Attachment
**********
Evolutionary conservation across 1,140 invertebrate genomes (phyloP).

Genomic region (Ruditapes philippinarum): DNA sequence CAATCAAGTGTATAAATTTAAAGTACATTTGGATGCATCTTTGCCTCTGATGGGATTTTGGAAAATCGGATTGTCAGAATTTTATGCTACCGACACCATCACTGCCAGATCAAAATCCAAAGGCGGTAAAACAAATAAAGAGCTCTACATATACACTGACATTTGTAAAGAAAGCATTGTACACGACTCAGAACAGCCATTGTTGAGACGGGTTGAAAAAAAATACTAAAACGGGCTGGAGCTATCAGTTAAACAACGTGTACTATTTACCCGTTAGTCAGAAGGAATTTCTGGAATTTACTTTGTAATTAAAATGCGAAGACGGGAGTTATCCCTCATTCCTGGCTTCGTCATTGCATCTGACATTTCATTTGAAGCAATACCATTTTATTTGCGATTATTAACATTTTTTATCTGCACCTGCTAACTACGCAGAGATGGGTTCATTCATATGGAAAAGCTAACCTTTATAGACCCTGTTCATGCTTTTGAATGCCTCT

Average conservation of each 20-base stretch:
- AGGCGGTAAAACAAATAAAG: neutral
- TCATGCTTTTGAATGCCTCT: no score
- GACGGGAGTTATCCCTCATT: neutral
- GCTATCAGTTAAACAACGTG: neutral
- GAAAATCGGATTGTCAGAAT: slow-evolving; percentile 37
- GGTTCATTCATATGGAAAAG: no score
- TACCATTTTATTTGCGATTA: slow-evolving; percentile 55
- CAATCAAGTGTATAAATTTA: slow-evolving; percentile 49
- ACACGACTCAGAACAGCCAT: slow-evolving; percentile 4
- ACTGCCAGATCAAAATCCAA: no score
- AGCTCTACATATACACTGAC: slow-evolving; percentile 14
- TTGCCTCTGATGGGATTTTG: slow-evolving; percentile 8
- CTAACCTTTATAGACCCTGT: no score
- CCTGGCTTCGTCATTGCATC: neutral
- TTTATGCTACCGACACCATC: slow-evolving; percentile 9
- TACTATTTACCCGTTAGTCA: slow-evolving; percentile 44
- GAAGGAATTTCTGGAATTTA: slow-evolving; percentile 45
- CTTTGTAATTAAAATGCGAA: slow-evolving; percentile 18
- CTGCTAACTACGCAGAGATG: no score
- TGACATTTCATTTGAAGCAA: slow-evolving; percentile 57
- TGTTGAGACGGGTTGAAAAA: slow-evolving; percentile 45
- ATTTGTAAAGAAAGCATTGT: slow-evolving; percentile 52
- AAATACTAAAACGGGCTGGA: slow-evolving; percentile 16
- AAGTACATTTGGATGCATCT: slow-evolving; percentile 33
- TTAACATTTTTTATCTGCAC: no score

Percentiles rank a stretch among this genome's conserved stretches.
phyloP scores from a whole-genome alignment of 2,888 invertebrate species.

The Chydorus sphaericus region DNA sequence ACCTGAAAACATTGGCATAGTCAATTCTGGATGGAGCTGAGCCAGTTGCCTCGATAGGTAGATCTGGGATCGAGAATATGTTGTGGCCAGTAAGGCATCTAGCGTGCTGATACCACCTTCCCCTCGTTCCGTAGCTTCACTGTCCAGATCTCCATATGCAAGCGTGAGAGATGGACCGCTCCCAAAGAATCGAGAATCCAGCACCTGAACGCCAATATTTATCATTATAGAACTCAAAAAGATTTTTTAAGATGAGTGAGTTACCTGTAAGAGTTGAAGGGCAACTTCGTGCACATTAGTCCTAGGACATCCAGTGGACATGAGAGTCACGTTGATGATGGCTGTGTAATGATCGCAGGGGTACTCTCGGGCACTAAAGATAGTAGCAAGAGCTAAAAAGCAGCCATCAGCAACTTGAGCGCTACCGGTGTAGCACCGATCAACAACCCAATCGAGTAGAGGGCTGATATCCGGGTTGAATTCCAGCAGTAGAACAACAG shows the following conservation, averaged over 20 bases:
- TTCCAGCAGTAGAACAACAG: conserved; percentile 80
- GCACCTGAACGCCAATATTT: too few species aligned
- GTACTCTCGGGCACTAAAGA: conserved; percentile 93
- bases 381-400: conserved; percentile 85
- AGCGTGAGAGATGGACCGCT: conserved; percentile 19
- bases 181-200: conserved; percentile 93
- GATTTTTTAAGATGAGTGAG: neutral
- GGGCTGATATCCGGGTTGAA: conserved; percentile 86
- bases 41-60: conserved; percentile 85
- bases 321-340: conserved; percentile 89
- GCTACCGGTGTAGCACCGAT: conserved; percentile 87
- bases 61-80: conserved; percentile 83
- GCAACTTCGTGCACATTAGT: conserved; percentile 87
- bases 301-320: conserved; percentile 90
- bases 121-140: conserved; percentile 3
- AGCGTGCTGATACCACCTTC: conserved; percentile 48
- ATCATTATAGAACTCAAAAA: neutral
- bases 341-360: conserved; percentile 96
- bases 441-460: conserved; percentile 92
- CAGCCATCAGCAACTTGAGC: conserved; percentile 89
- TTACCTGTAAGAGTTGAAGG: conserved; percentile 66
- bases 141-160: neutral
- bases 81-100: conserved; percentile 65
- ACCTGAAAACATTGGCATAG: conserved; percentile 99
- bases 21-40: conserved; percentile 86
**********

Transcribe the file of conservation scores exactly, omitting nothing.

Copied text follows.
Evolutionary conservation across 1,140 invertebrate genomes (phyloP).

Genomic region (Ruditapes philippinarum): DNA sequence CAATCAAGTGTATAAATTTAAAGTACATTTGGATGCATCTTTGCCTCTGATGGGATTTTGGAAAATCGGATTGTCAGAATTTTATGCTACCGACACCATCACTGCCAGATCAAAATCCAAAGGCGGTAAAACAAATAAAGAGCTCTACATATACACTGACATTTGTAAAGAAAGCATTGTACACGACTCAGAACAGCCATTGTTGAGACGGGTTGAAAAAAAATACTAAAACGGGCTGGAGCTATCAGTTAAACAACGTGTACTATTTACCCGTTAGTCAGAAGGAATTTCTGGAATTTACTTTGTAATTAAAATGCGAAGACGGGAGTTATCCCTCATTCCTGGCTTCGTCATTGCATCTGACATTTCATTTGAAGCAATACCATTTTATTTGCGATTATTAACATTTTTTATCTGCACCTGCTAACTACGCAGAGATGGGTTCATTCATATGGAAAAGCTAACCTTTATAGACCCTGTTCATGCTTTTGAATGCCTCT

Average conservation of each 20-base stretch:
- AGGCGGTAAAACAAATAAAG: neutral
- TCATGCTTTTGAATGCCTCT: no score
- GACGGGAGTTATCCCTCATT: neutral
- GCTATCAGTTAAACAACGTG: neutral
- GAAAATCGGATTGTCAGAAT: slow-evolving; percentile 37
- GGTTCATTCATATGGAAAAG: no score
- TACCATTTTATTTGCGATTA: slow-evolving; percentile 55
- CAATCAAGTGTATAAATTTA: slow-evolving; percentile 49
- ACACGACTCAGAACAGCCAT: slow-evolving; percentile 4
- ACTGCCAGATCAAAATCCAA: no score
- AGCTCTACATATACACTGAC: slow-evolving; percentile 14
- TTGCCTCTGATGGGATTTTG: slow-evolving; percentile 8
- CTAACCTTTATAGACCCTGT: no score
- CCTGGCTTCGTCATTGCATC: neutral
- TTTATGCTACCGACACCATC: slow-evolving; percentile 9
- TACTATTTACCCGTTAGTCA: slow-evolving; percentile 44
- GAAGGAATTTCTGGAATTTA: slow-evolving; percentile 45
- CTTTGTAATTAAAATGCGAA: slow-evolving; percentile 18
- CTGCTAACTACGCAGAGATG: no score
- TGACATTTCATTTGAAGCAA: slow-evolving; percentile 57
- TGTTGAGACGGGTTGAAAAA: slow-evolving; percentile 45
- ATTTGTAAAGAAAGCATTGT: slow-evolving; percentile 52
- AAATACTAAAACGGGCTGGA: slow-evolving; percentile 16
- AAGTACATTTGGATGCATCT: slow-evolving; percentile 33
- TTAACATTTTTTATCTGCAC: no score

Percentiles rank a stretch among this genome's conserved stretches.
phyloP scores from a whole-genome alignment of 2,888 invertebrate species.

The Chydorus sphaericus region DNA sequence ACCTGAAAACATTGGCATAGTCAATTCTGGATGGAGCTGAGCCAGTTGCCTCGATAGGTAGATCTGGGATCGAGAATATGTTGTGGCCAGTAAGGCATCTAGCGTGCTGATACCACCTTCCCCTCGTTCCGTAGCTTCACTGTCCAGATCTCCATATGCAAGCGTGAGAGATGGACCGCTCCCAAAGAATCGAGAATCCAGCACCTGAACGCCAATATTTATCATTATAGAACTCAAAAAGATTTTTTAAGATGAGTGAGTTACCTGTAAGAGTTGAAGGGCAACTTCGTGCACATTAGTCCTAGGACATCCAGTGGACATGAGAGTCACGTTGATGATGGCTGTGTAATGATCGCAGGGGTACTCTCGGGCACTAAAGATAGTAGCAAGAGCTAAAAAGCAGCCATCAGCAACTTGAGCGCTACCGGTGTAGCACCGATCAACAACCCAATCGAGTAGAGGGCTGATATCCGGGTTGAATTCCAGCAGTAGAACAACAG shows the following conservation, averaged over 20 bases:
- TTCCAGCAGTAGAACAACAG: conserved; percentile 80
- GCACCTGAACGCCAATATTT: too few species aligned
- GTACTCTCGGGCACTAAAGA: conserved; percentile 93
- bases 381-400: conserved; percentile 85
- AGCGTGAGAGATGGACCGCT: conserved; percentile 19
- bases 181-200: conserved; percentile 93
- GATTTTTTAAGATGAGTGAG: neutral
- GGGCTGATATCCGGGTTGAA: conserved; percentile 86
- bases 41-60: conserved; percentile 85
- bases 321-340: conserved; percentile 89
- GCTACCGGTGTAGCACCGAT: conserved; percentile 87
- bases 61-80: conserved; percentile 83
- GCAACTTCGTGCACATTAGT: conserved; percentile 87
- bases 301-320: conserved; percentile 90
- bases 121-140: conserved; percentile 3
- AGCGTGCTGATACCACCTTC: conserved; percentile 48
- ATCATTATAGAACTCAAAAA: neutral
- bases 341-360: conserved; percentile 96
- bases 441-460: conserved; percentile 92
- CAGCCATCAGCAACTTGAGC: conserved; percentile 89
- TTACCTGTAAGAGTTGAAGG: conserved; percentile 66
- bases 141-160: neutral
- bases 81-100: conserved; percentile 65
- ACCTGAAAACATTGGCATAG: conserved; percentile 99
- bases 21-40: conserved; percentile 86